Marine Biodiversity, Climate Change, and Governance of the Oceans

Diversity 2012, 4, 224-238

15 Pages Posted: 15 Mar 2012 Last revised: 3 Feb 2013

Date Written: May 19, 2012

Abstract

Governance of marine biodiversity has long suffered from lack of adequate information about the ocean’s many species and ecosystems. Nevertheless, even as we are learning much more about the ocean’s biodiversity and the impacts to it from stressors such as overfishing, habitat destruction, and marine pollution, climate change is imposing new threats and exacerbating existing threats to marine species and ecosystems. Coastal nations could vastly improve their fragmented approaches to ocean governance in order to increase the protections for marine biodiversity in the climate change era. Specifically, three key governance improvements would include: (1) incorporation of marine spatial planning as a key organizing principle of marine governance; (2) working to increase the resilience of marine ecosystems be reducing or eliminating existing stressors on those ecosystems; and (3) anticipation of climate change’s future impacts on marine biodiversity through the use of anticipatory zoning and more precautionary regulation.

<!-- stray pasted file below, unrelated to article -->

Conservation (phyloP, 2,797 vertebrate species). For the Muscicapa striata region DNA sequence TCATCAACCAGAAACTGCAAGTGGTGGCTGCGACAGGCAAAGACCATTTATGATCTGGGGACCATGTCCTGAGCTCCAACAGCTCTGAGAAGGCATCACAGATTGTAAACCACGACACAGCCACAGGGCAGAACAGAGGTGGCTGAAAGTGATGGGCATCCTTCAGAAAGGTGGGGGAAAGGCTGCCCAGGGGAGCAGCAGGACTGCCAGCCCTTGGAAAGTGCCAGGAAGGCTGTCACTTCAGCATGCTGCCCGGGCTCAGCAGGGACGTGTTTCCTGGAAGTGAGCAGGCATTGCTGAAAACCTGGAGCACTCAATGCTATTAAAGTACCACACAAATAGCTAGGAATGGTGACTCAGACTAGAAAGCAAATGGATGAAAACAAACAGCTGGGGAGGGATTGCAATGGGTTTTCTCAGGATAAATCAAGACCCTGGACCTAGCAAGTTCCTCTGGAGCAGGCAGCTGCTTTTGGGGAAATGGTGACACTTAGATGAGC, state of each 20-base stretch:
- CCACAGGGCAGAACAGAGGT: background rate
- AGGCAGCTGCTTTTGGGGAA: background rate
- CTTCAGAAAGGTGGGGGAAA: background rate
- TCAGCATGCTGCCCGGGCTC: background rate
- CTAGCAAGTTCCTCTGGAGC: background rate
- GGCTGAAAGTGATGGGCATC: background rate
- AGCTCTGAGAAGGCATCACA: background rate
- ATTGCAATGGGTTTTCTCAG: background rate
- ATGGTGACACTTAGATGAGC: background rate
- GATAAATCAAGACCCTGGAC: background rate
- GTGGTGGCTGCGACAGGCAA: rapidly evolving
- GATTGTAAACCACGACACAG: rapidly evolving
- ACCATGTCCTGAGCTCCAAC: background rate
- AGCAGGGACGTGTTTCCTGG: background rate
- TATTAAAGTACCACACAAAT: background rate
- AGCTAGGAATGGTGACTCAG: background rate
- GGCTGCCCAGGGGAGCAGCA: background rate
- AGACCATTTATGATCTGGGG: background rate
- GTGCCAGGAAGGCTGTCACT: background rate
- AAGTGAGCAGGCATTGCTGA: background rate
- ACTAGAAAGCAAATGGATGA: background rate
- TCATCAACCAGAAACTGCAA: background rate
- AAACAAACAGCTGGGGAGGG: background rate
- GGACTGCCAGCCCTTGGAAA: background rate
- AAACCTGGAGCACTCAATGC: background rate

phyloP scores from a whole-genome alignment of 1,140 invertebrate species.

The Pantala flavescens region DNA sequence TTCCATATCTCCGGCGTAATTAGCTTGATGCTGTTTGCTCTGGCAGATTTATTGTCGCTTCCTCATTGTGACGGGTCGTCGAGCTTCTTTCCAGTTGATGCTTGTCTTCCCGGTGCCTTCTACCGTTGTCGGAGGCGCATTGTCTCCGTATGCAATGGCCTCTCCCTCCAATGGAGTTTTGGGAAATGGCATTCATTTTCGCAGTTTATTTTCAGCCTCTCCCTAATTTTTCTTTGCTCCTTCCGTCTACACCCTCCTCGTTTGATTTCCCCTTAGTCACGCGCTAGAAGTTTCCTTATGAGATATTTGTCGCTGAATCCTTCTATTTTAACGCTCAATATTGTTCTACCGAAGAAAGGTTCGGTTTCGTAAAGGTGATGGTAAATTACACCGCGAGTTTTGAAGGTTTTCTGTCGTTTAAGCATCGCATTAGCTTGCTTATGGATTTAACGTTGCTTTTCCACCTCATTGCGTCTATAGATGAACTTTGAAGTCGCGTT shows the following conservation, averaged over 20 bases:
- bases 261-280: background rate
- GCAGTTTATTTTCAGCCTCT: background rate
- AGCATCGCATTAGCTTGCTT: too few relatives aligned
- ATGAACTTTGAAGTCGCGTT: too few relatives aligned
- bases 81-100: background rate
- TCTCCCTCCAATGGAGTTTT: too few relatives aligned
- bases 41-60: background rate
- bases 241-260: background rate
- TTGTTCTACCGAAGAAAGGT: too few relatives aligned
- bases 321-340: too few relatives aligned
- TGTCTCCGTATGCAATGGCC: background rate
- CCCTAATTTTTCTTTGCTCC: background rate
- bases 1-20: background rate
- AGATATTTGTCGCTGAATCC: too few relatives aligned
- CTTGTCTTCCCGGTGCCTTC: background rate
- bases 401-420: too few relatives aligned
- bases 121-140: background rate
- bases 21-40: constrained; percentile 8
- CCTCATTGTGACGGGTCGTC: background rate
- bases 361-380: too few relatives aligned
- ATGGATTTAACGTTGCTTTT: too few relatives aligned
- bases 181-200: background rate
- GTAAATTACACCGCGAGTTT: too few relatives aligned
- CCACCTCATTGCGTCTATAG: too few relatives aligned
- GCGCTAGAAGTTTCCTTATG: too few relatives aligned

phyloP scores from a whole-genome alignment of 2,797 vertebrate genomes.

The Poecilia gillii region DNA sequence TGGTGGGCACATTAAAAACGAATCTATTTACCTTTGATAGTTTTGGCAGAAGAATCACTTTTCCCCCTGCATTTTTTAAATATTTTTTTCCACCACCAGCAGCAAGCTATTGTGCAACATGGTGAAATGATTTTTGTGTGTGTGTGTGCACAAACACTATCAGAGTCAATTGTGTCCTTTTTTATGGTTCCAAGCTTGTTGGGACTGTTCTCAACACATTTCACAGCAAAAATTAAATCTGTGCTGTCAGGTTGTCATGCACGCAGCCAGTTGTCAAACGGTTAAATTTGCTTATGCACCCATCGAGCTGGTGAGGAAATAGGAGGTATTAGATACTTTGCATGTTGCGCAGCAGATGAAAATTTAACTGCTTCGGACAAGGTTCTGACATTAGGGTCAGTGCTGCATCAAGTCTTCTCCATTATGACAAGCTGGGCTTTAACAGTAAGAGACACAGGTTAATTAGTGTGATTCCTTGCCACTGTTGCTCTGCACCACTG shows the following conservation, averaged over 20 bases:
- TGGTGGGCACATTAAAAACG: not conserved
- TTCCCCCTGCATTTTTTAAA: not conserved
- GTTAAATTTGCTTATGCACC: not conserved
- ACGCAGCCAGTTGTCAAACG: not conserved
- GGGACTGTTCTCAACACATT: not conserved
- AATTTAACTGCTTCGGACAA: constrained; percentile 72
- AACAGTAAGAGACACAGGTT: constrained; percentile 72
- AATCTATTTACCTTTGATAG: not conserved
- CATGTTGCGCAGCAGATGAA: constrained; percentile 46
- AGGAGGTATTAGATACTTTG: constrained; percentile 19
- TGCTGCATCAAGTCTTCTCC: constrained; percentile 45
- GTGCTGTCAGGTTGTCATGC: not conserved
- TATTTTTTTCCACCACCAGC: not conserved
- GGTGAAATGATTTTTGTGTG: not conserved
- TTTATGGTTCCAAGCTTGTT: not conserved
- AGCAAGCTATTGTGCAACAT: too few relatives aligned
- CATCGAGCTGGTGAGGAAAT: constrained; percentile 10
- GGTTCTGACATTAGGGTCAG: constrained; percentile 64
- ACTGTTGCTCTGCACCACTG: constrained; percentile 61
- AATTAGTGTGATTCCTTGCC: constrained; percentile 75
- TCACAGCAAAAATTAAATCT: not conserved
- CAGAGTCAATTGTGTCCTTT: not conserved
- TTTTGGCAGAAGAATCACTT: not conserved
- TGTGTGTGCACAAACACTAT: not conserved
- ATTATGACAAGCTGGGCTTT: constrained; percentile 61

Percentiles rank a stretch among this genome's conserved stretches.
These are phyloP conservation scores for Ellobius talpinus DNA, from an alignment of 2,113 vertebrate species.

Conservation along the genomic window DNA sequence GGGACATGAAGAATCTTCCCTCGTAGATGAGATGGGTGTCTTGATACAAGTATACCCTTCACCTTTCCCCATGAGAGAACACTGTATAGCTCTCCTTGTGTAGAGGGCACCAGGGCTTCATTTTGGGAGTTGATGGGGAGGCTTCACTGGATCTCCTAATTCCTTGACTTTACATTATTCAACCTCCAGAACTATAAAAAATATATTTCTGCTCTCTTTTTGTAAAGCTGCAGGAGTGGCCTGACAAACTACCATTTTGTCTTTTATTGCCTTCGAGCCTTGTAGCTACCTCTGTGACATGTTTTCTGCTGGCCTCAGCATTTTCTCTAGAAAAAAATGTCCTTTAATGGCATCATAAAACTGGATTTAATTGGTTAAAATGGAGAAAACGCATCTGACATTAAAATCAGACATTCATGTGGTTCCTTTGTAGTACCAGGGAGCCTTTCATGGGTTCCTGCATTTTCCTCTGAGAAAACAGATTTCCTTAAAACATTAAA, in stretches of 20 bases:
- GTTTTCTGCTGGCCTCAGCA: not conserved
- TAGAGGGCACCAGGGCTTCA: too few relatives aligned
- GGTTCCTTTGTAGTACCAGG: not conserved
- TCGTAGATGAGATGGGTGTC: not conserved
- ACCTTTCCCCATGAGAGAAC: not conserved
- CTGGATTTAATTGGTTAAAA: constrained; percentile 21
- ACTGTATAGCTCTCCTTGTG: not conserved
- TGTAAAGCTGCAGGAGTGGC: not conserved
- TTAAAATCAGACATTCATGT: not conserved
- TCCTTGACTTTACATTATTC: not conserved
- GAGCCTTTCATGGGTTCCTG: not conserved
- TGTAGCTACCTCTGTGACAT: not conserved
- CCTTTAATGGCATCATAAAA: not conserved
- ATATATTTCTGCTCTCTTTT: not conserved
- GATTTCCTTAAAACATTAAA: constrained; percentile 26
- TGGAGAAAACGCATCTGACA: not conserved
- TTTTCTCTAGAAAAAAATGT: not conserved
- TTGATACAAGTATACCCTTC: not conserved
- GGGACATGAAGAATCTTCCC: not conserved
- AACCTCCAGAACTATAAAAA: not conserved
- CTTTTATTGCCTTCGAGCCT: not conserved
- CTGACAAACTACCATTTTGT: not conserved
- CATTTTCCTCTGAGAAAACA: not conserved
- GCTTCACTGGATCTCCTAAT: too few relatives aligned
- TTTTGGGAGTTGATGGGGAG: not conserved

Keywords: ocean governance, biodiversity, marine spatial planning, MSP, climate change, adaptation

Suggested Citation

Craig, Robin Kundis, Marine Biodiversity, Climate Change, and Governance of the Oceans (May 19, 2012). Diversity 2012, 4, 224-238, Available at SSRN: https://ssrn.com/abstract=2022252

Robin Kundis Craig (Contact Author)

USC Gould School of Law ( email )

699 Exposition Boulevard
Los Angeles, CA 90089
United States

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